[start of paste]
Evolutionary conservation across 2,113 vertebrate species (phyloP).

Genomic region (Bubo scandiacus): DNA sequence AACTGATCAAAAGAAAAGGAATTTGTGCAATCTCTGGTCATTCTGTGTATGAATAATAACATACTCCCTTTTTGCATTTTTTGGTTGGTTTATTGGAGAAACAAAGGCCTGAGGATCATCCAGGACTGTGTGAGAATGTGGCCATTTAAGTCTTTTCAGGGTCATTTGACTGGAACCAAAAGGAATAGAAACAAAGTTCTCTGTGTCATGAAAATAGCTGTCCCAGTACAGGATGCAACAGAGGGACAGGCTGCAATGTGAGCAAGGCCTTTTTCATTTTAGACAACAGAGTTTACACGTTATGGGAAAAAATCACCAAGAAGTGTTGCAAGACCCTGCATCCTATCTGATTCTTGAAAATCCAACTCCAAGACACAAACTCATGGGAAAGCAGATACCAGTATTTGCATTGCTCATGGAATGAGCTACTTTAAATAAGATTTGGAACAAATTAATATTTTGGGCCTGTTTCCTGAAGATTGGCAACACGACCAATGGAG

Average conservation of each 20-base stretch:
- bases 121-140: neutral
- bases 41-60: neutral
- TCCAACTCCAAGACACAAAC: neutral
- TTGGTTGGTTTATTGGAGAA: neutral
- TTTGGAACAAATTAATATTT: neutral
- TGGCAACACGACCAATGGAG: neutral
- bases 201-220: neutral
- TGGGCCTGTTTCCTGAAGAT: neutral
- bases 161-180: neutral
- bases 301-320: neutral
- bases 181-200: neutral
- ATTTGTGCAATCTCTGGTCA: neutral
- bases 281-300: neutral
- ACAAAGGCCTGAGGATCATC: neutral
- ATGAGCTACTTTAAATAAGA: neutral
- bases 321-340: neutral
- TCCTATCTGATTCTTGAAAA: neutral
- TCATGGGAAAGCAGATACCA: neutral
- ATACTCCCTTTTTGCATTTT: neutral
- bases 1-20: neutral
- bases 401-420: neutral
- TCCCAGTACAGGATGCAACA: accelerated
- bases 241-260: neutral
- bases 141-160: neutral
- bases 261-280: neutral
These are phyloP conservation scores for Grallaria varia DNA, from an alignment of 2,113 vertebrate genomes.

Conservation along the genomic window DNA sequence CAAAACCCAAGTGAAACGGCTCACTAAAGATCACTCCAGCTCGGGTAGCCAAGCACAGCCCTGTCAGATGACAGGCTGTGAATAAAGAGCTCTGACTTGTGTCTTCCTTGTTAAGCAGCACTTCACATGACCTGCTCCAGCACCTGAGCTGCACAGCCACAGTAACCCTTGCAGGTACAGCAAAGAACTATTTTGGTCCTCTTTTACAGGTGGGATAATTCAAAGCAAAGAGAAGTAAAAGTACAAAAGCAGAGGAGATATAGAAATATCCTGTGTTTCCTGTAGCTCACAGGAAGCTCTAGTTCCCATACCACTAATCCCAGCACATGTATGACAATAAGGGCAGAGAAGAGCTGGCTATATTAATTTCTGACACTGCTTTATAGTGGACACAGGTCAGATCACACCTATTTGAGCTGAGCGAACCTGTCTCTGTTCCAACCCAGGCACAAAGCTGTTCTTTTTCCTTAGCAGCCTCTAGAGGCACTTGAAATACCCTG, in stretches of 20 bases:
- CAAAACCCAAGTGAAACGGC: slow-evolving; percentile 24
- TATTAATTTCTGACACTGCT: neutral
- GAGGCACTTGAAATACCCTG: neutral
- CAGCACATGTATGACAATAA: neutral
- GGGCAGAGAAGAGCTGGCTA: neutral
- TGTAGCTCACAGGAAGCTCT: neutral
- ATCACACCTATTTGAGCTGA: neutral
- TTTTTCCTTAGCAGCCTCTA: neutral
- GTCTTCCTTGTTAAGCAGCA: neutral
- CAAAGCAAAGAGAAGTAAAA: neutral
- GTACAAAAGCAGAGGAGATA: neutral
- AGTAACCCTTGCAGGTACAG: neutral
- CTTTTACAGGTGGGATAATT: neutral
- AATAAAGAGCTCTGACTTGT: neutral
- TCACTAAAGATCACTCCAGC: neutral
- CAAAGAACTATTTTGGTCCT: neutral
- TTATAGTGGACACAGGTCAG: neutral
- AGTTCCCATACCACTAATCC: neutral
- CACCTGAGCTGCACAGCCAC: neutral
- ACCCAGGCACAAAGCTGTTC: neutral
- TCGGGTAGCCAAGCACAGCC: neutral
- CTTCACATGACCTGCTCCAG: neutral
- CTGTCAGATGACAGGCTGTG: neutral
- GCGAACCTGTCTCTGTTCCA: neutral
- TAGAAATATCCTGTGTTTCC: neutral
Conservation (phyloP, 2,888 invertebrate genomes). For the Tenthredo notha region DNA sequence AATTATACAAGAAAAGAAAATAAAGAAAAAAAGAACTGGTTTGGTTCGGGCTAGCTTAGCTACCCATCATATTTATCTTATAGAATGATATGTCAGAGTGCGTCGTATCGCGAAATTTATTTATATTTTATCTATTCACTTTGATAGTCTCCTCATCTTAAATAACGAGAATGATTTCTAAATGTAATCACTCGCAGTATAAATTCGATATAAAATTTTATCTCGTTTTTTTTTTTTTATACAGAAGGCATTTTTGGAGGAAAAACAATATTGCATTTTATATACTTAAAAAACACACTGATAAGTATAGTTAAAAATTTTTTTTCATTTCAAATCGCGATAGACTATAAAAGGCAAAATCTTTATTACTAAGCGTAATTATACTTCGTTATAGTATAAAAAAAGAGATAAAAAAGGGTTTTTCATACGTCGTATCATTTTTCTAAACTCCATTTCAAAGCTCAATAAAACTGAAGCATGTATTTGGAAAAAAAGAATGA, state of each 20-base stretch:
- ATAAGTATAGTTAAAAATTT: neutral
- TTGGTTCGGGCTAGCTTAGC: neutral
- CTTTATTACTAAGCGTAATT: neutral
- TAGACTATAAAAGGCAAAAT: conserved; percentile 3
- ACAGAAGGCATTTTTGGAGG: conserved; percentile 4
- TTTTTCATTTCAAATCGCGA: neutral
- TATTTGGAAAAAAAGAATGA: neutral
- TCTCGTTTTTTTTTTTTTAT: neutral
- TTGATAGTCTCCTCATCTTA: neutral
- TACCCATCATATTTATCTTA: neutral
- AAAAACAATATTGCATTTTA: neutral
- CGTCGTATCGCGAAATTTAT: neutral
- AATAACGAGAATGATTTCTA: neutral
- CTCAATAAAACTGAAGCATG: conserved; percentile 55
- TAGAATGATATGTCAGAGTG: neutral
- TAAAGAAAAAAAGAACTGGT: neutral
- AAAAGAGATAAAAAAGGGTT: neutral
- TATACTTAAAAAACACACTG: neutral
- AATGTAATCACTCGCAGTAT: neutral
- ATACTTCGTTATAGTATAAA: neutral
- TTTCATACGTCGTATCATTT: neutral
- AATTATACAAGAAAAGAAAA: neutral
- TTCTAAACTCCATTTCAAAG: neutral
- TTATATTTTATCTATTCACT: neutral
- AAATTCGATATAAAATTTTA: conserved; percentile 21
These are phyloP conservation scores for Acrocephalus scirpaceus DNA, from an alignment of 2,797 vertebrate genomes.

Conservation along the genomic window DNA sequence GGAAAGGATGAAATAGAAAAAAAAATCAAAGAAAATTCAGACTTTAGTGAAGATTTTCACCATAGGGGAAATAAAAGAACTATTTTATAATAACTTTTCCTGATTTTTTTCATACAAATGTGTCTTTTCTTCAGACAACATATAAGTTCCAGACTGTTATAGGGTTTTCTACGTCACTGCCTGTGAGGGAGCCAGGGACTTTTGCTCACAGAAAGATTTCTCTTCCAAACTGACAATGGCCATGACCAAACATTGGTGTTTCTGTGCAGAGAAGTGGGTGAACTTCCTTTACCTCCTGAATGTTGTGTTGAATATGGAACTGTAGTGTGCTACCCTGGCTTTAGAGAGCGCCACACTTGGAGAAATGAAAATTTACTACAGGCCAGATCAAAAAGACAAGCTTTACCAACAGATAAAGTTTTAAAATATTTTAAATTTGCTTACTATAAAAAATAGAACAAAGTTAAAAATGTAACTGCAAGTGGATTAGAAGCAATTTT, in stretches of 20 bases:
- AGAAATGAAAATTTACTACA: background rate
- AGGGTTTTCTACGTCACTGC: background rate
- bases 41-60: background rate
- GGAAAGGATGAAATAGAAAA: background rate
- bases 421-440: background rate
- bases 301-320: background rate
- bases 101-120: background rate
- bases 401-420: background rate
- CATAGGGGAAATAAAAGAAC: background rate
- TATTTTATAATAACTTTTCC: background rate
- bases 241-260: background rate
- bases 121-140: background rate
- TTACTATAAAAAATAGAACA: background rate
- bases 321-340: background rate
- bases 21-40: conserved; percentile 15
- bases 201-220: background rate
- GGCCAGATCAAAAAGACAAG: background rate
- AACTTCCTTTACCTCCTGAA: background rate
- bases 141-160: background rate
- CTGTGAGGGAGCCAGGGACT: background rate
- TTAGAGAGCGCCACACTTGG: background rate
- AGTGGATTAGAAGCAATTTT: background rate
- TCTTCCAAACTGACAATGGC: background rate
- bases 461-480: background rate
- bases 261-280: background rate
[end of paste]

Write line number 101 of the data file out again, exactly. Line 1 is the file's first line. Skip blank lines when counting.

- AACTTCCTTTACCTCCTGAA: background rate